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Court Denies Oppenheimer Bid to Prevent Junk Bond Class Certification

Court Denies Oppenheimer Bid to Prevent Junk Bond Class Certification

On Tuesday, the Tenth Circuit declined to review a decision granting certification to a class of investors alleging Oppenheimer Funds, Inc. invested money in its California mutual bond fund in junk bonds.  In so doing, the court rejected arguments that class certification will force them to settle the investors’ claims.  A three-judge panel denied Oppenheimer’s petition for permission to appeal U.S. District Judge John L. Kane’s October order granting class certification to over 50,000 investor accounts that alleged large junk bond holdings in the Oppenheimer CA muni bond fund that was supposed to hold primarily investment grade paper.

The appellate court rejected Oppenheimer’s claim that class certification would force a settlement because of the size of the potential damages sought by the investors.   This particular group of investors was the only group, out of seven plaintiff groups in the multidistrict litigation (MDL), that did not accept the $90,000,000 settlement reached in 2013.

The court held “we do not find that the petitioners have established that class certification will cause the petitioners to settle the case independent of the merits of the plaintiff’s claims, that immediate review is necessary to develop class action case law in this circuit, or that the district court’s certification order was manifestly erroneous.”  Not surprisingly, an attorney for the plaintiff’s group called it a “detailed and thoughtful decision.”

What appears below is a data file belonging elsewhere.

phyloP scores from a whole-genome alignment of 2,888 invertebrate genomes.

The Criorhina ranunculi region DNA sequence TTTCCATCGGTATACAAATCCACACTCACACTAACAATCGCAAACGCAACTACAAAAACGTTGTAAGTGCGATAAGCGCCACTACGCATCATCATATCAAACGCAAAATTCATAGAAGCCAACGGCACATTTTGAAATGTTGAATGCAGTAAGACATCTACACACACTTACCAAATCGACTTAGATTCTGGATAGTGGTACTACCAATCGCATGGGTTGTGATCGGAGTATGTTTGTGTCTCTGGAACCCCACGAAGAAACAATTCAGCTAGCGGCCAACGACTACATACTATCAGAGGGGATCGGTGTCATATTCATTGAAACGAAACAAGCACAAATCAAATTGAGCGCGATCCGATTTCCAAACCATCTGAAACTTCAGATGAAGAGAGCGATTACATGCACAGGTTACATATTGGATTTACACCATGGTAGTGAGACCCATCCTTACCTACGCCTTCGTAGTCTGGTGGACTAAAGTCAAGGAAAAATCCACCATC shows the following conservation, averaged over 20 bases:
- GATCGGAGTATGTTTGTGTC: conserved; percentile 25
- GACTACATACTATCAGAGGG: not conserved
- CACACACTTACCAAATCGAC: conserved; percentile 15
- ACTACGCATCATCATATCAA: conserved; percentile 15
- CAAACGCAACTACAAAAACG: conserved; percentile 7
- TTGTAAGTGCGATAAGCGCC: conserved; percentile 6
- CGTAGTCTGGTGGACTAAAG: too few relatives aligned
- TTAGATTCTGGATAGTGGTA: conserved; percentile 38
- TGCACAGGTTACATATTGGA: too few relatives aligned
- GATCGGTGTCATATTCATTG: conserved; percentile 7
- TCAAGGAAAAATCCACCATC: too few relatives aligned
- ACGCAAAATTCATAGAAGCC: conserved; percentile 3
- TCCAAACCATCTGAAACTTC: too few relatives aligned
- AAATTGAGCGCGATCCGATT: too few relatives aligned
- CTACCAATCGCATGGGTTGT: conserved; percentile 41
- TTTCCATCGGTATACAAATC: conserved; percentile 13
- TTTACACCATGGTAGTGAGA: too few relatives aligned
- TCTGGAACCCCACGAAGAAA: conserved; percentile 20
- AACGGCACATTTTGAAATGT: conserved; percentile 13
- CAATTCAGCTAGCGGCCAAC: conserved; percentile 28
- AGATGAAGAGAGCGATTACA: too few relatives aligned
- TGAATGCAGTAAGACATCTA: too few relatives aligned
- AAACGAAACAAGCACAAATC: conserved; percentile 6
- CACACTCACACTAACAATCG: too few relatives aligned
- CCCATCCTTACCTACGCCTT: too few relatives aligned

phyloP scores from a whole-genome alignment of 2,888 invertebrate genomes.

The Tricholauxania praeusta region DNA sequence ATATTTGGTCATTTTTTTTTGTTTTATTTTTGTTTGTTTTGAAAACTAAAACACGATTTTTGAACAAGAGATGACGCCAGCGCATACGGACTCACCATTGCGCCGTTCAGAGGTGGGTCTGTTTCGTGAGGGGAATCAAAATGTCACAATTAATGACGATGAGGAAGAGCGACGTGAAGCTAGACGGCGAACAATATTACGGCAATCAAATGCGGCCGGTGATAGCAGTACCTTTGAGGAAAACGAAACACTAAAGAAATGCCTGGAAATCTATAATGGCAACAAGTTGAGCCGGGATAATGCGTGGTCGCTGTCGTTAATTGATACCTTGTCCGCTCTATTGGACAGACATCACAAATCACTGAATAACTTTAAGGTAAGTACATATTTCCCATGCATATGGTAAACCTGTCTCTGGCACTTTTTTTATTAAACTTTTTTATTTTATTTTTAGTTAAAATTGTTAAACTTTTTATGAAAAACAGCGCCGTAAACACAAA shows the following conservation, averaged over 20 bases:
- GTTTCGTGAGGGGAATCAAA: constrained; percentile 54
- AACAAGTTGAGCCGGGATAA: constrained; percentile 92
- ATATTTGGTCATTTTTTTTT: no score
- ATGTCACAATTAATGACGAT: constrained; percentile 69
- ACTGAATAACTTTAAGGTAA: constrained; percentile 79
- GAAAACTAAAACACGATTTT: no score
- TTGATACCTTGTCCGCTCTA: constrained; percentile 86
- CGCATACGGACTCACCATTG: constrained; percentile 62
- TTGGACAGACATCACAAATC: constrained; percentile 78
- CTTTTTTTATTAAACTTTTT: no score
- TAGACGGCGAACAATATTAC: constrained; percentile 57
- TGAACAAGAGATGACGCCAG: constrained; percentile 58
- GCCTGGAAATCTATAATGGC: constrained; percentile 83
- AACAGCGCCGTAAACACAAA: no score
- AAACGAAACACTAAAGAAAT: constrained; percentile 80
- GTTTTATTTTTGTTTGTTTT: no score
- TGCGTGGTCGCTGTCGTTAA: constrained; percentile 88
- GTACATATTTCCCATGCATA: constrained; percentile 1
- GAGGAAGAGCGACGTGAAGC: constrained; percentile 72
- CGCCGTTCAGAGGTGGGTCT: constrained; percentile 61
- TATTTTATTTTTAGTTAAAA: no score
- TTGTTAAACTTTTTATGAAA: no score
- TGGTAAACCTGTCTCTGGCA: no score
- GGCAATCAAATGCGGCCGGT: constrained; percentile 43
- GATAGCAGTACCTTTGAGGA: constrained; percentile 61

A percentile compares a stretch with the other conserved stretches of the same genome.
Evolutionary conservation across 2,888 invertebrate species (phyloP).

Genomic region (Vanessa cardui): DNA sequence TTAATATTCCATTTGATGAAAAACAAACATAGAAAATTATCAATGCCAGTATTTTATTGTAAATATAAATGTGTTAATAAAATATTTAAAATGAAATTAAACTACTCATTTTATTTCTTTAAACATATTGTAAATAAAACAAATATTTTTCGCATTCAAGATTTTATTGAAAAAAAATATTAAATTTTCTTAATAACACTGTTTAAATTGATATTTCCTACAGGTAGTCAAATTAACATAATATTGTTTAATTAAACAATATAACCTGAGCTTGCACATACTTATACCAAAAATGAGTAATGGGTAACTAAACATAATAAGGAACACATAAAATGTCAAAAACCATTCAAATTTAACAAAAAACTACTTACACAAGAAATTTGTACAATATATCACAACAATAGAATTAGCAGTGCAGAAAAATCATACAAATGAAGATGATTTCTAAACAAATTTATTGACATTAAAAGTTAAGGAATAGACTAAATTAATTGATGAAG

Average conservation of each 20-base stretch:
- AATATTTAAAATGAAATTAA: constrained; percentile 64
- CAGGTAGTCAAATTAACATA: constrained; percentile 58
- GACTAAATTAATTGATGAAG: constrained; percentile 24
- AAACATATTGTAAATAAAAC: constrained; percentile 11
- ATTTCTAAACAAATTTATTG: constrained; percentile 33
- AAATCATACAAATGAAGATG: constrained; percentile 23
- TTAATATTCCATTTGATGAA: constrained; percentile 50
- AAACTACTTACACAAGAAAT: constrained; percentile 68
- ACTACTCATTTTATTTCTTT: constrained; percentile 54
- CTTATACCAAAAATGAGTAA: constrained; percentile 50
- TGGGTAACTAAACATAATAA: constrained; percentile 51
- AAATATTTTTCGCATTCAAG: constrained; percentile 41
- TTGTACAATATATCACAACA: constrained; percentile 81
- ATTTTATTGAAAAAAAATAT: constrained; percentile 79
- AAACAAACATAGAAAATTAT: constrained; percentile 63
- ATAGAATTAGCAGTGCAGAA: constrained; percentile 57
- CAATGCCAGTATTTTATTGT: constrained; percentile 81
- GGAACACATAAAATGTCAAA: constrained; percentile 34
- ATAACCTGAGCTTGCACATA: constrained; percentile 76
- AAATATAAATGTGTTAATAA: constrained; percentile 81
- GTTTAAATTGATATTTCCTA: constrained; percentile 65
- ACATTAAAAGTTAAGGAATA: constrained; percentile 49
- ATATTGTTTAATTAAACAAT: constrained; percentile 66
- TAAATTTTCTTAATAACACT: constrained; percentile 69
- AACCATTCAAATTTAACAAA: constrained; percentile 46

While Oppenheimer settled with investors in six of the funds, the settlement left out the suit over the California Municipal Fund, and Oppenheimer promised to vigorously defend what it called a meritless suit. However, the Tenth Circuit’s ruling on Tuesday agreed that Judge Kane had conducted the required “rigorous analysis,” rejecting Oppenheimer’s claim that the judge had ignored evidence disputing that the investors’ claims were suitable for resolution as a class action.  The appellate court also rejected Oppenheimer’s argument that reviewing the certification order would develop case law for similar kinds of securities fraud claims.

The experienced securities litigation attorneys at Colling Gilbert Wright have investigated and litigated hundreds of individual investor claims as well as investment-related class action claims.  If you believe you lost money due to negligence or fraud on the part of your FINRA registered broker dealer, please contact us for a free case evaluation.